Demand is Falling and the Arrears are Rising – Key Findings from the Bank of England’s New Statistics Report.

Author Ekaterina Dudakova
Category Business, Town
Date September 12 2023
Reading Time 3 min.

Demand is Falling and the Arrears are Rising – Key Findings from the Bank of England’s New Statistics Report.

Today the Bank of England published its “Mortgage Lenders and Administrators Statistics”. Here are the most important findings that you should know:

Mortgage arrears grew by 28.8% since 2022, to £16.9 billion in the second quarter of 2023. The figure is the highest since the third quarter of 2016. Compared to the 2008-9 financial crisis, the number of borrowers’ arrears, who are failing to pay at least 1.5% per cent of the outstanding balance or whose properties were repossessed, is still low. Nevertheless, the number and its predictable future effects are ‘terrifying’, as argued by Lewis Shaw, founder of Shaw Financial Services, who fears a ‘mortgage meltdown’ is approaching:

“The speed at which mortgage arrears are increasing is terrifying and should give cause to pause at the next Bank of England interest rate meeting. This is dire data, and we know that it’s about to get an awful lot worse with 1.6m mortgage holders due to renew over the next twelve months at significantly higher rates than anyone has been used to for well over a decade.

We’re still at the thin end of the wedge, so unless we have a change of direction from Andrew Bailey, we’re about to see a mortgage meltdown for thousands of households that will ripple through the property market for years to come. If this isn’t the canary in the coal mine, I don’t know what is.”

Considering the data, the arrears are more likely to occur among the buy-to-let sector than in the residential mortgage market, as is explained by Simon Gammon, managing partner at Knight Frank Finance. He told the Guardian:

The Q2 data showed a sizable jump in arrears relative to the previous quarter, but the proportion of outstanding mortgage balances in arrears remains low at just 1%. That’s because the vast majority of outstanding mortgages were issued under the post-Global Financial Crisis regime, which was much more stringent when it comes to affordability.

“While mortgage payments at today’s rates are painful and require borrowers to cut their discretionary spending, they are still technically affordable. That’s going to keep arrears low despite steep increases in mortgage rates. 

“We are more likely to see arrears in the buy-to-let sector, where landlords face a unique set of challenges. If a landlord finds their mortgage is no longer affordable, or the rent no longer covers their outgoings, they only have two choices – sell or default. If they opt to sell, they may have to wait up to a year for the tenancy to end, unless they are willing to sell with a tenancy in place, which is more difficult. Landlords are also more likely to opt to default than those struggling with a mortgage secured against their main residence, so this is an area to watch.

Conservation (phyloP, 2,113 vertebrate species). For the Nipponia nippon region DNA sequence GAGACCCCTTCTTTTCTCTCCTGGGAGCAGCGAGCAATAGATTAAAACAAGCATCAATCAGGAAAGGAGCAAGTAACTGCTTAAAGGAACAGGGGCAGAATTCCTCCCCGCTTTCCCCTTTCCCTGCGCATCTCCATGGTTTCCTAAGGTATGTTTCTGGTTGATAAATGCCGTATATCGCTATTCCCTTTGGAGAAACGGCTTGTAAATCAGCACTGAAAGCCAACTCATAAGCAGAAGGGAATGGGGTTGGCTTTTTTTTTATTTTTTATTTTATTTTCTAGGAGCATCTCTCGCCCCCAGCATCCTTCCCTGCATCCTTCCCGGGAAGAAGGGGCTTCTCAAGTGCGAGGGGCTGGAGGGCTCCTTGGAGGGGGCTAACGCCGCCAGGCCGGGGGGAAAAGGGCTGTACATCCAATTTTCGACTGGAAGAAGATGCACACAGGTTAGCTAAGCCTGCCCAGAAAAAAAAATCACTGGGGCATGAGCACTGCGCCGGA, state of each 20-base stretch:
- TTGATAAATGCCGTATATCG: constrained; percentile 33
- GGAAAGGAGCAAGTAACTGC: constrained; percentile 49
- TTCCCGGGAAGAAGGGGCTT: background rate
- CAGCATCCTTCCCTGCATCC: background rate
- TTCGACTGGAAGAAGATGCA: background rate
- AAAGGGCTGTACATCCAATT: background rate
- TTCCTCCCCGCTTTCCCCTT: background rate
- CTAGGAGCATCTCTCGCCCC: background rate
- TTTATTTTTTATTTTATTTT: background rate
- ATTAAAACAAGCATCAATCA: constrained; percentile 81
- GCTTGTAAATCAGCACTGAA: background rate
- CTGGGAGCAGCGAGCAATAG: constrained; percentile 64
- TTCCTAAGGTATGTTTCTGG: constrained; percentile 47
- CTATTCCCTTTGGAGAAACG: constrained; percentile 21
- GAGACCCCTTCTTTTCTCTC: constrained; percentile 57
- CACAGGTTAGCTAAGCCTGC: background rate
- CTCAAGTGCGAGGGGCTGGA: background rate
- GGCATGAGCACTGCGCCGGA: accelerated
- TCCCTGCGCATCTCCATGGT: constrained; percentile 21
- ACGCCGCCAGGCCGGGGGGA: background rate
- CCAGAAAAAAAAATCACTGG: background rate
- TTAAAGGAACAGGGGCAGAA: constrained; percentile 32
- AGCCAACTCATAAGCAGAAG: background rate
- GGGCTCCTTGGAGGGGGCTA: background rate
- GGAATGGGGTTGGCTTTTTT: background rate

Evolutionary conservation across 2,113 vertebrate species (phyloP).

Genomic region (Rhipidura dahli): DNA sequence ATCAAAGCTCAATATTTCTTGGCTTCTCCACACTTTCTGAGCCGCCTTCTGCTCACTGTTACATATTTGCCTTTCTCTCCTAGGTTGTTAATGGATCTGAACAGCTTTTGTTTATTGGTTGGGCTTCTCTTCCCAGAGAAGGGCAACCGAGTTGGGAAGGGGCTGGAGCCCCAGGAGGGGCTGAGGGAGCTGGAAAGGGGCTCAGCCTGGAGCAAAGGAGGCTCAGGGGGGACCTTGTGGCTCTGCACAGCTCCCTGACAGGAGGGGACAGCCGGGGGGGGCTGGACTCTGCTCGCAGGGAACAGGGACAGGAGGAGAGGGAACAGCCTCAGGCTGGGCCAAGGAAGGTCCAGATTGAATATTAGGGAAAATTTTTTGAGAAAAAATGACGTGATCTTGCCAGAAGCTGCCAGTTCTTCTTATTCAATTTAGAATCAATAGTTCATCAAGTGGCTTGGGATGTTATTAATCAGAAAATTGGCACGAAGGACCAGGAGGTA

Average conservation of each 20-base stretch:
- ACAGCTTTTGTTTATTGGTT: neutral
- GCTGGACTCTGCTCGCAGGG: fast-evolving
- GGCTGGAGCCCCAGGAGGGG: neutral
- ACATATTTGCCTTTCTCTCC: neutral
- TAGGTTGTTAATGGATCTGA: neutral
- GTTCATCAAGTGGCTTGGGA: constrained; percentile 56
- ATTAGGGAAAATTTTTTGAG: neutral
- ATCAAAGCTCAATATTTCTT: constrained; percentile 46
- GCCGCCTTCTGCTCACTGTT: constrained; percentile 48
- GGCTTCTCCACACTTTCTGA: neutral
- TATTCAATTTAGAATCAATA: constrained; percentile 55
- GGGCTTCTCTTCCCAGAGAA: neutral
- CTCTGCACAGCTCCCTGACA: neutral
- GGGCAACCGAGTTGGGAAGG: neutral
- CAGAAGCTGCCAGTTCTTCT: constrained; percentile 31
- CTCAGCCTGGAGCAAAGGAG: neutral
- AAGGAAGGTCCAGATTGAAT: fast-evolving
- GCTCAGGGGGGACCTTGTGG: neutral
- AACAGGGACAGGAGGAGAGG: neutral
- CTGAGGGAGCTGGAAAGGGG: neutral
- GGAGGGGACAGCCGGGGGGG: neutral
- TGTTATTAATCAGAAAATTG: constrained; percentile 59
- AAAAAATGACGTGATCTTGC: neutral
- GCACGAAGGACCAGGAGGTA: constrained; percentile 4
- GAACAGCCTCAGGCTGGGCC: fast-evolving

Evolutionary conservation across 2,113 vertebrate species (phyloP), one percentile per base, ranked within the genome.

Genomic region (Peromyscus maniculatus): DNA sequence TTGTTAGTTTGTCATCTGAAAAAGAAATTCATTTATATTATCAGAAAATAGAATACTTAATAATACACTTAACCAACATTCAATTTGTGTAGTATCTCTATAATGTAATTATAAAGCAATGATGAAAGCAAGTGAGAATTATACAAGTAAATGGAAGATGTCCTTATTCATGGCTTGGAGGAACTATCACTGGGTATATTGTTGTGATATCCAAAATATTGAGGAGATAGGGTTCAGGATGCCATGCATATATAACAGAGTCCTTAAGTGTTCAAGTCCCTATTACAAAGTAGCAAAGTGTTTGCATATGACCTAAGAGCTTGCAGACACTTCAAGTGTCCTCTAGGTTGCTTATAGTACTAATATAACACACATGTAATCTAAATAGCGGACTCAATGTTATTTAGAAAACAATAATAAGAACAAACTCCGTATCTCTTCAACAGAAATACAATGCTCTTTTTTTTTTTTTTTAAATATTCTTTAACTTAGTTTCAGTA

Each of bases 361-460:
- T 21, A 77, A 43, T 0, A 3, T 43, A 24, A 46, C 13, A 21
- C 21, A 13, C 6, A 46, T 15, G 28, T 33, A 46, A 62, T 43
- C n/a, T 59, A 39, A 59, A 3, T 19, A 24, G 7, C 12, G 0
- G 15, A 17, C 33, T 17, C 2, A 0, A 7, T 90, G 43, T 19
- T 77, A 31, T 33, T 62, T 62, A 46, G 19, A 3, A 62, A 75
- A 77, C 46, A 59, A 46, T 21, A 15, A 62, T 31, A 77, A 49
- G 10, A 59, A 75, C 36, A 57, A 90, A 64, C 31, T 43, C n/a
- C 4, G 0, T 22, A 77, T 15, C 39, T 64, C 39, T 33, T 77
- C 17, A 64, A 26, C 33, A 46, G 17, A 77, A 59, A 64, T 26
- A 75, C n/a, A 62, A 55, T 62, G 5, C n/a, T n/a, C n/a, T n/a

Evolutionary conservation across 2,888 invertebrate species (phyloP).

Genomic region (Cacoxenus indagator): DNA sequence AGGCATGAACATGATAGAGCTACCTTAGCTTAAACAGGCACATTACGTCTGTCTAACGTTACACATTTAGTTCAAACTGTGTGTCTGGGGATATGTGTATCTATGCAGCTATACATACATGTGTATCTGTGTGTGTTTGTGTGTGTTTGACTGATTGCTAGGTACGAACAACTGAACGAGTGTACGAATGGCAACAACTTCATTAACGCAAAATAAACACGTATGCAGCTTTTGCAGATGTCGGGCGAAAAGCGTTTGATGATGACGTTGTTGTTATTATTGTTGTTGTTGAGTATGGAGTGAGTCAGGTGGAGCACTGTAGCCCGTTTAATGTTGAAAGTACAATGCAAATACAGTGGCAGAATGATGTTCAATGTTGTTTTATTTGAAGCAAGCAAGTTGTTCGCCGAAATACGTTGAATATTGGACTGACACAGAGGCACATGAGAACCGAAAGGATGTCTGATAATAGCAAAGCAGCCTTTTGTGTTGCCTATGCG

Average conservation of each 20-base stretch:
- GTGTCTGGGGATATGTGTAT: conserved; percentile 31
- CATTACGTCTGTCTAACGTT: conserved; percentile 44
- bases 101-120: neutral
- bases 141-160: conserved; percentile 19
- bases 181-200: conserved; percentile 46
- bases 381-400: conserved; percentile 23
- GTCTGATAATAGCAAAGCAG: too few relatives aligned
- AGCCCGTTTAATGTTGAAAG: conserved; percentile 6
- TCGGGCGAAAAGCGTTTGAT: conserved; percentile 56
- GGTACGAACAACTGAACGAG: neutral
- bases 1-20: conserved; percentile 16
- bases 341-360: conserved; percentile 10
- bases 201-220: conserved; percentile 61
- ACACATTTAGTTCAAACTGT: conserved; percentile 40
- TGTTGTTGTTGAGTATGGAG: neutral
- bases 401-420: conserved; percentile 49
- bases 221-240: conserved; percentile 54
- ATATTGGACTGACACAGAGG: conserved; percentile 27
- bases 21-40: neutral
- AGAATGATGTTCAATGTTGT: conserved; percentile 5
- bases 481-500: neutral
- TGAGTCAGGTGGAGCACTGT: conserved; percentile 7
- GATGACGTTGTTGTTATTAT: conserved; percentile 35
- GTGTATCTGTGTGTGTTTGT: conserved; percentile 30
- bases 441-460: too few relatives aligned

“Anybody struggling with their mortgage payments should speak to their lender before they default or miss payments. The lenders are required to consider various options for borrowers that are struggling, such as pausing interest payments, moving mortgages to interest only, or offering payment holidays.”

As predicted, the value of gross mortgage advances in 2023dropped further – the Q2 statistics show that it was £52.4 billion, which was £6.3 billion lower than the previous quarter, and 32.8% lower than in 2022 Q2. This was the lowest observed since the 2020 Q2. Specifically, although at the end of the quarter the outstanding value of all residential mortgage loans grew 0.4% higher from last year, 2023 experienced the largest decrease during the first quarter of this year since reporting began in 2007.

It is predicted that the Bank will announce further raises of interest rates from 5.25% to 5.5%. Kitty Ussher, the Chief Economist at the Institute of Directors, is urging the Bank of England to stop raising interest rates, keeping them on hold:

Our own data shows that the large interest rate rise in June led to a worsening in the way that business leaders considered the outlook for the economy. The Bank of England should now give its medicine time to work. The holy grail of a soft landing where we bring inflation down without causing a recession is still possible; the risk now is that too much tightening will unleash a series of negative events that causes the Bank to undershoot its inflation target further down the line.

The Bank of England publishes “Mortgage Lenders and Administrators Statistics” in four quarters. The third and fourth releases will be published on December 12, 2023, and March 12, 2024, respectively.

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